Opaque, unfair, skewed

Newsroom broke the news last month that the Government was about to scrap tenure review. It followed a mea culpa by LINZ, which, in a report released last month, painted a picture of the system as opaque, unfair, and skewed towards farmers.

The voluntary process breaks up Crown pastoral leases. The Government buys the interest in high country leases to protect land with high ecological and landscape values, while farmers can freehold part of their lease.

New conservation parks were created under tenure review, with a total of 313,000 hectares added to the conservation estate since 1998. But the controversial process also enabled more intensive development on private land, and allowed some farmers to on-sell their newly privatised land for windfall profits. Prominent figures who have bought former Crown land include Paypal co-founder Peter Thiel and New Zealand’s richest man, Graeme Hart.

The January Cabinet committee minute says changes to the Crown Pastoral Land Act and the Land Act are necessary to end tenure review. The paper confirms that eight leaseholders that have accepted a “substantive proposal” will be allowed to progress through tenure review – “in recognition of the fact that those leaseholders have a contractual agreement with the Crown”. Of the 52,253 hectares covered by those eight leases, 26,358 hectares, or 51 percent, will be freeholded.

It will take up to two years for the substantive proposal properties to finish tenure review, the Cabinet paper says. And there appears to be a small, but closing, window for 26 other properties at various stages of tenure review, as the cut-off will only occur when legislative changes are made.

That means there’s a chance that Simons Pass Station, which is undergoing arguably the country’s most controversial dairy conversion, might sneak through.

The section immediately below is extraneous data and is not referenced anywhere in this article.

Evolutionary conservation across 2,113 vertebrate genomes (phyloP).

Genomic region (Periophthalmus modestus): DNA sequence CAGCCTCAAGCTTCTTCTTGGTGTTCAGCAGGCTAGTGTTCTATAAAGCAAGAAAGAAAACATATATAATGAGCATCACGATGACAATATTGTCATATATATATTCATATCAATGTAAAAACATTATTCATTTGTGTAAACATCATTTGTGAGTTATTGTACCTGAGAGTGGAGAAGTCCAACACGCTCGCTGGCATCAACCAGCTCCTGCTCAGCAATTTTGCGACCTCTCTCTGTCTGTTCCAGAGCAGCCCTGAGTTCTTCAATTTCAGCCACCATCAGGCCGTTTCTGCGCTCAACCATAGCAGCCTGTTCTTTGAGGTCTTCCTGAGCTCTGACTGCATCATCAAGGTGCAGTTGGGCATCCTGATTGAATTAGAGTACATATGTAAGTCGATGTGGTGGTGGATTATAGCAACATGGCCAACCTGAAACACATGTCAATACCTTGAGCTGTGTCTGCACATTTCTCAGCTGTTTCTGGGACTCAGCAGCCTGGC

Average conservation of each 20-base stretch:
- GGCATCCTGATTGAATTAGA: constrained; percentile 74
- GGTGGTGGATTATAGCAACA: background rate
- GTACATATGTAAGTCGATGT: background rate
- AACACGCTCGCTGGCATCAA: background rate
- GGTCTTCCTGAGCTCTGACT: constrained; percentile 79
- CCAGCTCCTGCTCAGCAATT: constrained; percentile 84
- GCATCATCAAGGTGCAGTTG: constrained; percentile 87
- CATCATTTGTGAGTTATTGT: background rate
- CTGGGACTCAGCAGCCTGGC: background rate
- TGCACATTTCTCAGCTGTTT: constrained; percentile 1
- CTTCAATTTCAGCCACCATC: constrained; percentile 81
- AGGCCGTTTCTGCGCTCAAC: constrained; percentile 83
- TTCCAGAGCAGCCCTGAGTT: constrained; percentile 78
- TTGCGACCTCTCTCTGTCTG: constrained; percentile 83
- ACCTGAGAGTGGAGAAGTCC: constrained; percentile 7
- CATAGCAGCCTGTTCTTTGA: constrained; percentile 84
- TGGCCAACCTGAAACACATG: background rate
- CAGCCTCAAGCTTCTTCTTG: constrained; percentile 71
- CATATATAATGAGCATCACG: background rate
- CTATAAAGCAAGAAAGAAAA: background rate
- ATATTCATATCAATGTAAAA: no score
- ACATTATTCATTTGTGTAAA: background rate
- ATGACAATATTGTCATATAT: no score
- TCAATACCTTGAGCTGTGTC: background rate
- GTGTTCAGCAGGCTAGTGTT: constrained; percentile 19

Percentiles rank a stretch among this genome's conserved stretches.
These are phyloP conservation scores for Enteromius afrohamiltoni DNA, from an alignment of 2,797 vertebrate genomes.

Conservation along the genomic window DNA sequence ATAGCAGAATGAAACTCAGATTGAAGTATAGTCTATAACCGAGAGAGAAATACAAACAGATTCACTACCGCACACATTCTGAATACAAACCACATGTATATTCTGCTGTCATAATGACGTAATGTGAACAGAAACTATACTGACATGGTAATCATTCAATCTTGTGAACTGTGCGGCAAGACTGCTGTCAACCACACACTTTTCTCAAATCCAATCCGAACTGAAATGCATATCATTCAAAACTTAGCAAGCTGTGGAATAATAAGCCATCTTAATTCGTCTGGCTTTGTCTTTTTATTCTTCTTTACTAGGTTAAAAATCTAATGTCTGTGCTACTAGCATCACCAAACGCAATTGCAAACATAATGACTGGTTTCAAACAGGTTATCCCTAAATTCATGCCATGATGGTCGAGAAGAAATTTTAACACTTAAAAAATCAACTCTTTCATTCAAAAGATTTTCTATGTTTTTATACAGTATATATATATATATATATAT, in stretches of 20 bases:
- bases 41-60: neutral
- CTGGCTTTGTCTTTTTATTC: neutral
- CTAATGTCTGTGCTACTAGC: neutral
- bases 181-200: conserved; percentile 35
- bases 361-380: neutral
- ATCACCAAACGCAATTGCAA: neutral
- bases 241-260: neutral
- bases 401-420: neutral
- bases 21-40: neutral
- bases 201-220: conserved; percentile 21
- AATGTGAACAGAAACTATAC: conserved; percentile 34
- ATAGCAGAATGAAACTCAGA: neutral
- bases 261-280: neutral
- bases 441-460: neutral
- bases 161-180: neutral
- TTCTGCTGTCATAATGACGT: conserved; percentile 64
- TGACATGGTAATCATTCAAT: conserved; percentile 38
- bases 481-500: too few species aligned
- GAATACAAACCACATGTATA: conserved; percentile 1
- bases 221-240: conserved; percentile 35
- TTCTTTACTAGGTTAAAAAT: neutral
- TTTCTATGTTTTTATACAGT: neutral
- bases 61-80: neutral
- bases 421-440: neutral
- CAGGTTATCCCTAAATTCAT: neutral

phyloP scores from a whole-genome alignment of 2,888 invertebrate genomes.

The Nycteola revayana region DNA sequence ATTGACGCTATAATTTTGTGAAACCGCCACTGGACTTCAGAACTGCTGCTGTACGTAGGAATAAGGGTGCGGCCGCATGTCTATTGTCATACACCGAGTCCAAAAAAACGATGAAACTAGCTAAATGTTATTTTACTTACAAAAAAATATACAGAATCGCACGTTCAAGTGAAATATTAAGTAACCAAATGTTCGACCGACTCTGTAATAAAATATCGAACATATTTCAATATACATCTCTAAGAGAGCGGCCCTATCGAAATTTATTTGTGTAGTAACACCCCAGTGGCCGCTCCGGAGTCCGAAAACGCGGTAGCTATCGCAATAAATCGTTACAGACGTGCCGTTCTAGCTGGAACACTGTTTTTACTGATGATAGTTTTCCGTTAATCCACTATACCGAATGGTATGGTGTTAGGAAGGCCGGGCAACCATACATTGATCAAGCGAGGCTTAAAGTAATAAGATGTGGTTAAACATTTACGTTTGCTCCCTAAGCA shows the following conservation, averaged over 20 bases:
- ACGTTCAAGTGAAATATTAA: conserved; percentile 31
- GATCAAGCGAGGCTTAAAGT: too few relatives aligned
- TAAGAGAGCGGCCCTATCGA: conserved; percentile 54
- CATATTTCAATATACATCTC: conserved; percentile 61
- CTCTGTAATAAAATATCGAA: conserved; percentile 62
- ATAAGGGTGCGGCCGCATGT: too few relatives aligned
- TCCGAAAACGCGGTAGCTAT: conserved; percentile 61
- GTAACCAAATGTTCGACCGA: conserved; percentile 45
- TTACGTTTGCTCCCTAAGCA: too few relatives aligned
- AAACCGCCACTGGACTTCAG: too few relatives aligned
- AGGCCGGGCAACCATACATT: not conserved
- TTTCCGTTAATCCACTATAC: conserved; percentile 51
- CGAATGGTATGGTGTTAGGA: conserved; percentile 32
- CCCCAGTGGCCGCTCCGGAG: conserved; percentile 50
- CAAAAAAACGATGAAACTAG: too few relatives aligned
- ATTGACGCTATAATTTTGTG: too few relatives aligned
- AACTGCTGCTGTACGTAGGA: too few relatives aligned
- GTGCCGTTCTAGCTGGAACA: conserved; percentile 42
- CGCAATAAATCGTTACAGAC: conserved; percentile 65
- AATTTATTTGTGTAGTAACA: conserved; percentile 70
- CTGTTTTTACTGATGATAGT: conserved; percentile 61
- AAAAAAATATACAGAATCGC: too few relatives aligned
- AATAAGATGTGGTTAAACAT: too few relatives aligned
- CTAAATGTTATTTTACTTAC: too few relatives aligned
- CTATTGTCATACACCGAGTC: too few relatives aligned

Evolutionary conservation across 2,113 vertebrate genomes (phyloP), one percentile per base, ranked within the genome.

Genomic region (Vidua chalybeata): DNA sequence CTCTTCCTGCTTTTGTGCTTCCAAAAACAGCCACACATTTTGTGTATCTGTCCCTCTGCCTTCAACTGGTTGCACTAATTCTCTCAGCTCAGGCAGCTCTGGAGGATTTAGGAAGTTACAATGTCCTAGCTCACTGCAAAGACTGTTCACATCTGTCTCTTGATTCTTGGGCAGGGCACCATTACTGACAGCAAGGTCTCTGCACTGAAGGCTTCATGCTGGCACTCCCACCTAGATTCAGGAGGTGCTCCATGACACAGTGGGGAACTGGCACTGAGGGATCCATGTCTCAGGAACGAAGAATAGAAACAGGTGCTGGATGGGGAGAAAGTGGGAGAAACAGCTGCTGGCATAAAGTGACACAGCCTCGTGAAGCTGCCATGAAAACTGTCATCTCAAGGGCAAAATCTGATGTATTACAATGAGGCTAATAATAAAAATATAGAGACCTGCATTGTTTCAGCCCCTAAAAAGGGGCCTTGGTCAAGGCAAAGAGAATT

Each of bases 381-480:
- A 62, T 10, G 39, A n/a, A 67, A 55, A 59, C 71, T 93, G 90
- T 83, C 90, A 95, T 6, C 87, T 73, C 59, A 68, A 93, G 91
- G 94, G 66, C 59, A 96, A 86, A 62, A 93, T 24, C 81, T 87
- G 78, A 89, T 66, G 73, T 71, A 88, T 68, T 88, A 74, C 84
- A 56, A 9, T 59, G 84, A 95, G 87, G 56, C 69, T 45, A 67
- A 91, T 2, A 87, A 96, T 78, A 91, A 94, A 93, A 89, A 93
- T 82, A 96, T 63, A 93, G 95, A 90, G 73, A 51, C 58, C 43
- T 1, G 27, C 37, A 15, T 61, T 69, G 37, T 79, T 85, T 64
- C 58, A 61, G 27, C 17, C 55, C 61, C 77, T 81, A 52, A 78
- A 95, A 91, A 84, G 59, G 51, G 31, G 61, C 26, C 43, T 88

“The history of the role of the commissioner in respect of discretionary consents is one of abject failure of public policy.” – Gary Taylor

Part of Sage’s high country shake-up is for the Government to provide greater direction to the Commissioner of Crown Lands, who would be more transparent and accountable. If the plans are finalised, the commissioner will also be given greater direction for discretionary consent decisions, which allow more intensive farming.

The Cabinet minute states: “The commissioner would retain the flexibility to mitigate the negative impacts of a proposed activity and secure overall improved outcomes as a condition of the application approval.” That has some worried the door will be opened to the controversial practice of conservation offsets.

Taylor’s wary of leaving the commissioner in charge of discretionary consents. “The history of the role of the commissioner in respect of discretionary consents is one of abject failure of public policy,” he says, adding: “We learn from our mistakes, we don’t ignore them.”

Without offering a different management regime, he hopes there’s a better, more transparent, more accountable, and more efficient way of processing those sorts of applications.

But farmers are worried by potential clamps on the commissioner.

Federated Farmers high country chairman Simon Williamson told farming publication Central Rural Life: ''It's imperative the commissioner is neutral. “Other governments have tried to have the commissioner accountable to the minister. The key is they have to be neutral.”

In the January Cabinet committee minute, Sage reveals her reasons for ending “time-consuming and costly” tenure review. “It would prevent the further freeholding of Crown pastoral land through tenure review, and the associated environmental impacts, while still providing for appropriate economic use of this land.”

LINZ is consulting on the changes, with submissions closing at 5pm on April 12.